Oh, let me tell you a story about a national health program:  When I was 9, I was bedridden for a portion of every month - I had kidney problems that wound up necessitating the removal of my right kidney.  The doctors took me into Addenbrooke's Childrens Hospital in Cambridge, England (where I lived at the time) They removed my kidney, I stayed in the hospital for something like 10 days total.

Most importantly: I've been healthy for the last 45 years.

Second most importantly:  My parents didn't wind up with a bill of several hundred thousand dollars.

That was only one anecdote, but a real one nonetheless. Not some widely spread, vague scare headline. Instead, a real example of how national healthcare saved my life, and saved my parents financial health.

Monday, February 3, 2014

That one time I felt like a runner: "Looking good #1501"

In March of 2006, I ran the Knoxville half marathon ( I was in pretty good shape (for me), as I was coming off of the New York Marathon the previous November, and had continued running after.

It's important to know that I'm too slow to run 5k's and 10k's effectively, and I don't have enough endurance to run marathons effectively (I always run out of gas at about the 20 mile mark). The half marathon is my best distance. I think it is the most fun distance.

Good sprinters have a lot of fast twitch muscles; Good distance runners have a lot of slow twitch muscles. My nickname on a running website is "No Twitch Muscles". I think that appropriately paints the picture of my abilities.

So, the Knoxville half starts downtown, winds its way through the University of Tennessee campus, then later enters a fairly hilly neighborhood (Sequoyah Hills), before crossing a major street (Kingston Pike), and coming back to downtown via a rolling greenway.

I've always loved this half. It is my favorite of any half marathon I've ever done. Lots of sights to see, a beautiful neighborhood to run through, dogwoods in bloom, good crowd support.

Anyhow, I navigated the first 8 or so pretty hilly miles in good fashion, crossed Kingston Pike, and started back to downtown via the greenway.  And then?  A funny thing happened.  I started passing people.  Up and down the tiny rolling hills. I felt good, and I could feel myself getting stronger - this never happens!  I usually start to fade at about the 10 mile mark, 'cause, you know, I suck.  But not on this day.  It's no exaggeration to say that I passed about 75 people during a 4 mile stretch on the greenway.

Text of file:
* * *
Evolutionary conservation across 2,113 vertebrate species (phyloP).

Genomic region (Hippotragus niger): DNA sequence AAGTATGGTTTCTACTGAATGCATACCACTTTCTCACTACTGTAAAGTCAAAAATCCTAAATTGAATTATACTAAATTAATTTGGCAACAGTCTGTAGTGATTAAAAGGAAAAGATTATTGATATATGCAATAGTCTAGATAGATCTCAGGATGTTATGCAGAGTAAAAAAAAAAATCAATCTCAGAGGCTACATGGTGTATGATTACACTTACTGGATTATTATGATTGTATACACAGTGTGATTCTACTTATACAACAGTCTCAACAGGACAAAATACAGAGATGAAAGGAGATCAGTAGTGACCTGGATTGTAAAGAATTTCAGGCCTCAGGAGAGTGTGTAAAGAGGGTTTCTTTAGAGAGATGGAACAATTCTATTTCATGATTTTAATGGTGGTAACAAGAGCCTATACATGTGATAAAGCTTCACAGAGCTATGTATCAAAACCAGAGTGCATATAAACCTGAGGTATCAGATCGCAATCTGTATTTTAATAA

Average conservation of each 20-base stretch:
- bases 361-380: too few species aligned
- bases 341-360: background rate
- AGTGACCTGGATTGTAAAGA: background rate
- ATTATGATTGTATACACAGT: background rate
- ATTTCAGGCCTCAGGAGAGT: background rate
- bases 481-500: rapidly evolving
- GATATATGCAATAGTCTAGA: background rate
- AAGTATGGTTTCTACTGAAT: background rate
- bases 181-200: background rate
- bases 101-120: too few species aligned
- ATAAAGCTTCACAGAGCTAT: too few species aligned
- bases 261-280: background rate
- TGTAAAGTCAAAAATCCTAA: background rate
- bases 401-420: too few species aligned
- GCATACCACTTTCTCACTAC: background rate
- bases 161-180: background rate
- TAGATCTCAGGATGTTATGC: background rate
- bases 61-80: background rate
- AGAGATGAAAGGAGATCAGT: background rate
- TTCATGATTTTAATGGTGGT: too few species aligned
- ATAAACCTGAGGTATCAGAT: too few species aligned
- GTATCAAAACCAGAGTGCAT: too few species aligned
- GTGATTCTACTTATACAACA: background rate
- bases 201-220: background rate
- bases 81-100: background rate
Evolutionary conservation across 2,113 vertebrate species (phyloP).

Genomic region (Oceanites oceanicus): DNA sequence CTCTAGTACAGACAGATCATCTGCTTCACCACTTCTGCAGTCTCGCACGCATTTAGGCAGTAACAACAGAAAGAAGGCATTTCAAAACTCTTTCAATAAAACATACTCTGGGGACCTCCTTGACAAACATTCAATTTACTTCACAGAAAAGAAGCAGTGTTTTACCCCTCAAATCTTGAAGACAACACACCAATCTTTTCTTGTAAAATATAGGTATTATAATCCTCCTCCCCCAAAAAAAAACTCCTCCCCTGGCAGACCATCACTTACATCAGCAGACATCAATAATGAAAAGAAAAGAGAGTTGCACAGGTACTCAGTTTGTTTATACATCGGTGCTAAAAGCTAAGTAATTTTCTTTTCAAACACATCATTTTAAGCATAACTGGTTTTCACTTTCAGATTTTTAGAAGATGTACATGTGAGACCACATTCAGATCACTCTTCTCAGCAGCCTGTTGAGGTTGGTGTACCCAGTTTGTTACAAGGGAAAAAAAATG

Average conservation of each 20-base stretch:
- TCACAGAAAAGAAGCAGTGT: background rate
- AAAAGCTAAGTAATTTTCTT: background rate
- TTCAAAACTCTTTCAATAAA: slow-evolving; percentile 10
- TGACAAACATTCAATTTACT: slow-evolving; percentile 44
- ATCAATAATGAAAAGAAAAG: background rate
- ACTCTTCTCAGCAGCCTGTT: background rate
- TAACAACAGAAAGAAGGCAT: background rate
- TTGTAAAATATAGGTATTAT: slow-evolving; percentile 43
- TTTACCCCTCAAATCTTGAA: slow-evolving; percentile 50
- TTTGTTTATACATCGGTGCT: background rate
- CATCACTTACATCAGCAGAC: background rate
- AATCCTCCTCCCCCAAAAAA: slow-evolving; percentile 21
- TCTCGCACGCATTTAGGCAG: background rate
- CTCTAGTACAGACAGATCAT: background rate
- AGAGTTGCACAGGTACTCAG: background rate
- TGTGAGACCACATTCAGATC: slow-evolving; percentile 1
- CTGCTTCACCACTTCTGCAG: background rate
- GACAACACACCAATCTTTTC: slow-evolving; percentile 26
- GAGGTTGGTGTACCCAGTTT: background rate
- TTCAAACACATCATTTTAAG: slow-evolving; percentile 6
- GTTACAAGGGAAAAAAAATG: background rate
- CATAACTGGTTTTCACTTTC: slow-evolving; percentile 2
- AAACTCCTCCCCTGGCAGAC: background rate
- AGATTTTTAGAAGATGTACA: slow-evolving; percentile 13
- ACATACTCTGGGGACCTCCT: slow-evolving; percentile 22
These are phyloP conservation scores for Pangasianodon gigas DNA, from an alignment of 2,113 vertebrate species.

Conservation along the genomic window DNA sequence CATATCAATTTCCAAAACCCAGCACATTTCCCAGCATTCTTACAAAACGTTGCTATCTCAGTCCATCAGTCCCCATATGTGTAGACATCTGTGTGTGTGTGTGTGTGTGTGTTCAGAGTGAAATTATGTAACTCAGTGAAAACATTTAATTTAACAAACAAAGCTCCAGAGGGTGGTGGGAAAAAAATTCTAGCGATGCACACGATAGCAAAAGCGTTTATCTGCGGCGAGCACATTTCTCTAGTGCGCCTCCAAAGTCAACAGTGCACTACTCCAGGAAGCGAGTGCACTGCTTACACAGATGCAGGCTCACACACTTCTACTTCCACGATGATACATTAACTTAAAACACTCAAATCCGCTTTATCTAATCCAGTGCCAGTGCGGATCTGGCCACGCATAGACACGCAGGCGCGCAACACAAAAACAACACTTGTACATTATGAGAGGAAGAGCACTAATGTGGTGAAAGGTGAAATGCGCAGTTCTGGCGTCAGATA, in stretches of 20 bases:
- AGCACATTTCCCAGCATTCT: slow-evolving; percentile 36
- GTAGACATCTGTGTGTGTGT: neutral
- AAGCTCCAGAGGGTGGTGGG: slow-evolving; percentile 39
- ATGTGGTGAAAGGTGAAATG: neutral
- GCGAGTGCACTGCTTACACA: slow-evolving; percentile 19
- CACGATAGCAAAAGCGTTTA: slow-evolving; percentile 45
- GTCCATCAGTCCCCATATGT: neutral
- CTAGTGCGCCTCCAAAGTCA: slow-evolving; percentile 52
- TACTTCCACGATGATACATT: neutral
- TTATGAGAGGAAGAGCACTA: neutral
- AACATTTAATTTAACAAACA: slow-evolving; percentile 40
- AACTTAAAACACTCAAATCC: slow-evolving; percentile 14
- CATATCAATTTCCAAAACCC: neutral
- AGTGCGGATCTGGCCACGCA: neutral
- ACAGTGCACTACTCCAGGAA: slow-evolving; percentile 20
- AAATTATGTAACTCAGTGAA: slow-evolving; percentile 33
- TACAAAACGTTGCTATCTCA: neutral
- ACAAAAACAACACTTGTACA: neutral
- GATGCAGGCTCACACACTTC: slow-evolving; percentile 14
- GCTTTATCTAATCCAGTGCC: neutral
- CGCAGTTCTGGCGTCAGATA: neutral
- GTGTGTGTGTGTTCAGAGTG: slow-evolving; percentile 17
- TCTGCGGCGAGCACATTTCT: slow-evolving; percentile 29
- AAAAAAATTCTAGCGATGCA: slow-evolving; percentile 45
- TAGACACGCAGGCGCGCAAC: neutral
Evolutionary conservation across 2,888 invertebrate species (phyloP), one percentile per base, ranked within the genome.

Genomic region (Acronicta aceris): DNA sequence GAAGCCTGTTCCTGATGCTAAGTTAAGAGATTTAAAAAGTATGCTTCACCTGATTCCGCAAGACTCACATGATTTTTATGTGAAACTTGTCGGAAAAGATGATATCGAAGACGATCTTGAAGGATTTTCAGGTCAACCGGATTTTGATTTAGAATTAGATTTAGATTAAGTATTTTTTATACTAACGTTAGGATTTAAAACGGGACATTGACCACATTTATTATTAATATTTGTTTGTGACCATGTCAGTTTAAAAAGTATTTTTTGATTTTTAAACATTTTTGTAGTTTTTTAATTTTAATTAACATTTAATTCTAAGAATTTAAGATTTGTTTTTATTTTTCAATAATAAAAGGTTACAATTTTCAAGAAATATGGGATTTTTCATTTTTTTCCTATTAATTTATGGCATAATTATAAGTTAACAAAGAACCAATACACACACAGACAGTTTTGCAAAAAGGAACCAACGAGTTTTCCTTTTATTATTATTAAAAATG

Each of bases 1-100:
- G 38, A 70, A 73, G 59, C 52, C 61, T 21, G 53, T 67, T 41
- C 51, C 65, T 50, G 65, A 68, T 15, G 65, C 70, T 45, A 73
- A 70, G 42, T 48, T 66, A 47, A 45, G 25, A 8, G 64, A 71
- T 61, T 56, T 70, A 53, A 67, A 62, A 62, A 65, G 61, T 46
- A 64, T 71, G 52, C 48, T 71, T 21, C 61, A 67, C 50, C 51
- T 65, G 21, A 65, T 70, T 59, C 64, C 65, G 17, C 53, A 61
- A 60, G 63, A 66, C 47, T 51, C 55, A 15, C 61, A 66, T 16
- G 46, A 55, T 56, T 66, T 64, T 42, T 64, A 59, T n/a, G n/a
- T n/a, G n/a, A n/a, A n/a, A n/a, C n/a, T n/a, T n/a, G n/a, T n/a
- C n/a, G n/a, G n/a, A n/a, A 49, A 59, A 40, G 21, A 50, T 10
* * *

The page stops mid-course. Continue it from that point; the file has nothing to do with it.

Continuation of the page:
The last 2 miles or so run through the Fort Sanders neighborhood, I usually just gut those out (they are sadistically hilly), and watch as people pass me by.  But not that Sunday.  That Sunday, I not only held my own, I continued to pass people.

About a half a mile from the finish (which, by the way happens on the 50 yard line of Neyland Stadium - granted, that was more impressive before Lane Kiffin and Derek Dooley came to town), I thundered (in my mind) around a curve, and a volunteer said:

                                                 "Looking good #1501"

This is the first time that a volunteer has ever said that to me without the accompanying look of pity, driving home the absolute lie just spoken.  THIS GUY MEANT IT!

I rounded that curve, down a hill, then triumphantly entered the stadium - passing one more person as I entered.

                                                         Didn't I look good?

A big selling point of this race is that not only do you finish on the 50 yard line, but your finish is on the Jumbotron and your name is announced for all of your throngs of admirers to hear.

I finished in 2:05:xx, my best time ever - so far  (I realize that is not an impressive time - the world record is an astounding 58:23!!!, but for me?  Pretty damned good.)

On that day, I ran the best race I could, I ran a negative split (!), and I felt that rare euphoria that a runner feels when it is his or her day. Doesn't happen often, but runners reading this know exactly the feeling I'm trying to describe.

So, on that day, walking out of the stadium with my medal around my neck, watching other runners coming down the final hill into the stadium, I felt like a runner.